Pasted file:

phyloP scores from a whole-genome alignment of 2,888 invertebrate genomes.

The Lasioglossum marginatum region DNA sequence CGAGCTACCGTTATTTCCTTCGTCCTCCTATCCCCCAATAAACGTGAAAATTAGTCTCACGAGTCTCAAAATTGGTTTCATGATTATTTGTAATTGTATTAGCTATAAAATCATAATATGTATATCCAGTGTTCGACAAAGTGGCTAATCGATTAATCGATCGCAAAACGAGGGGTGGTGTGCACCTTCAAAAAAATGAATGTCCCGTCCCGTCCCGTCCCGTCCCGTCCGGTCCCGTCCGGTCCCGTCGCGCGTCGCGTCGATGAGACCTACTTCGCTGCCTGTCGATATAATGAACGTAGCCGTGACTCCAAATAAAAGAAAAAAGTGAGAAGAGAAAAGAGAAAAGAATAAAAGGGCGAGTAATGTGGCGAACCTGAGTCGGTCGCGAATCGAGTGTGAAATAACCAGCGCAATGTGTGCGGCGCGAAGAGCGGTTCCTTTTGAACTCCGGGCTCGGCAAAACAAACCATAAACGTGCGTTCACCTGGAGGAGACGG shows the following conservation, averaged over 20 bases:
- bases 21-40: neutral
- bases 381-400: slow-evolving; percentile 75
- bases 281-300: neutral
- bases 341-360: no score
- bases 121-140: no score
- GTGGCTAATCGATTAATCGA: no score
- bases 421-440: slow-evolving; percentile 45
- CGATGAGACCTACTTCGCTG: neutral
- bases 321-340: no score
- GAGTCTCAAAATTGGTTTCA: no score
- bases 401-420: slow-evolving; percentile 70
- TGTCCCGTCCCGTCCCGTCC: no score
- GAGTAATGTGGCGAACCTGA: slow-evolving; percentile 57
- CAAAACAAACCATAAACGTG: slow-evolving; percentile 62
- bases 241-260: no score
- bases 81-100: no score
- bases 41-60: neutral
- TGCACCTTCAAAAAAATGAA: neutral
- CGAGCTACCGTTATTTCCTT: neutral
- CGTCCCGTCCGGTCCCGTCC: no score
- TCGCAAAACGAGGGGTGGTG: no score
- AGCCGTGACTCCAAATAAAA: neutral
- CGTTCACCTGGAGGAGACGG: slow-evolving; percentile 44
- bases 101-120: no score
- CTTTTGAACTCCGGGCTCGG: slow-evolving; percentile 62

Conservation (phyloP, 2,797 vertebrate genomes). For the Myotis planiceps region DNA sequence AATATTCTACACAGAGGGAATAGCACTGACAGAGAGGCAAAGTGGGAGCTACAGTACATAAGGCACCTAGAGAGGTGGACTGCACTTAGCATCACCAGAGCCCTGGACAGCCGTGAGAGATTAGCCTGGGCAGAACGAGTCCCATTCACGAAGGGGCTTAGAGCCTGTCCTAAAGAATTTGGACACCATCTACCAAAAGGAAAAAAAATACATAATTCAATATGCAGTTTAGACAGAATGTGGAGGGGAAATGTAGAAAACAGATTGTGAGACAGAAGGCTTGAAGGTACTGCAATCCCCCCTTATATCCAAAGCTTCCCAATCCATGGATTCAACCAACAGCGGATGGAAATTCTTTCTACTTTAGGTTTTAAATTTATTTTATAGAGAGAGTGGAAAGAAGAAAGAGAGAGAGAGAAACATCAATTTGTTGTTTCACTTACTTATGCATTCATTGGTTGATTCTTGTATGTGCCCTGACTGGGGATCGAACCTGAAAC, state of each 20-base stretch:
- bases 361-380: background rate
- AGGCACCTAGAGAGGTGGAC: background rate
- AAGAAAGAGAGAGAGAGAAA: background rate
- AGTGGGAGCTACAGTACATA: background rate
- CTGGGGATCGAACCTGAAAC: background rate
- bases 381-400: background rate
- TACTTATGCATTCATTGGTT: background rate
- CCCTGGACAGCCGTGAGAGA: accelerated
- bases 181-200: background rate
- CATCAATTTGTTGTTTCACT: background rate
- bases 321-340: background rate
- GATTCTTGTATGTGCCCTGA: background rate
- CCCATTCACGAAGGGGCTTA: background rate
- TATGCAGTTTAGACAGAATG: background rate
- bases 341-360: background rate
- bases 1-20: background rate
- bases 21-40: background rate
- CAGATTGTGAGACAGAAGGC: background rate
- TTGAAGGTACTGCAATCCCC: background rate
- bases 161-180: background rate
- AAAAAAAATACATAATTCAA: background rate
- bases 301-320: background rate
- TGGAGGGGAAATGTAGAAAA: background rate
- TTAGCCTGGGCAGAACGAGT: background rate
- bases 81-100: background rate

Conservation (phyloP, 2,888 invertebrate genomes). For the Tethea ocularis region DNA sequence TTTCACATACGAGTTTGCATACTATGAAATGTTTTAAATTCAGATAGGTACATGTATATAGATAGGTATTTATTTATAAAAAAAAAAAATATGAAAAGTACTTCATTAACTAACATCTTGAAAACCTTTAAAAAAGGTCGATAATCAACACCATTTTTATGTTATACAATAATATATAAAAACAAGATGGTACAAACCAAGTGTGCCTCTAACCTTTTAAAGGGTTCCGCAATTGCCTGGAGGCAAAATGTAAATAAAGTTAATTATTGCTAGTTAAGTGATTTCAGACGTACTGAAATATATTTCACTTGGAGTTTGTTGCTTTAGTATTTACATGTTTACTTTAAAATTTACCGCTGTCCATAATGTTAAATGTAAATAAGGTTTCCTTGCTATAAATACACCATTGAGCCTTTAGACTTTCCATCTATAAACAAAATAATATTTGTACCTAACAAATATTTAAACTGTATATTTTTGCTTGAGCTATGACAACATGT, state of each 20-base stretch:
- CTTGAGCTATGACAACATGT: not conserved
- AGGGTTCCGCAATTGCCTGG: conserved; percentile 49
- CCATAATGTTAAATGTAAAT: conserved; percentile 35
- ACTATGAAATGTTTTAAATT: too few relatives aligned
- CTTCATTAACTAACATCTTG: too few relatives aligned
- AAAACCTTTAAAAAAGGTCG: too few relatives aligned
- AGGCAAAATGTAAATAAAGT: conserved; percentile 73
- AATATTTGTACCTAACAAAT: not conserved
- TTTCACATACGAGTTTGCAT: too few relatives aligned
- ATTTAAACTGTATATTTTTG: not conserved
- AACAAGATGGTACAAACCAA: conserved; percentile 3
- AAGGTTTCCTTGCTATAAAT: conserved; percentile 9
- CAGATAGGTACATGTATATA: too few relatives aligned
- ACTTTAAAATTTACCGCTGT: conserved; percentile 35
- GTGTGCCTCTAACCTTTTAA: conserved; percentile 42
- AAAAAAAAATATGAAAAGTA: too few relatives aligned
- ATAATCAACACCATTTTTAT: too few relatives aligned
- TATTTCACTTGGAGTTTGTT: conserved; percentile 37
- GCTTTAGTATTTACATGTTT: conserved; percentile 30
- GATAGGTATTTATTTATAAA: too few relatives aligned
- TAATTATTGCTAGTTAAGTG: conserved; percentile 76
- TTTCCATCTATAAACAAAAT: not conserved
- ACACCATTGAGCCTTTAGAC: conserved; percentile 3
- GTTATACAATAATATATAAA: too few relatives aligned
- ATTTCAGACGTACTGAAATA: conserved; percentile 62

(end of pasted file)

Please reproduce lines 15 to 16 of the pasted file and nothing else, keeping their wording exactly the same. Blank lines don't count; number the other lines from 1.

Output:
- GAGTAATGTGGCGAACCTGA: slow-evolving; percentile 57
- CAAAACAAACCATAAACGTG: slow-evolving; percentile 62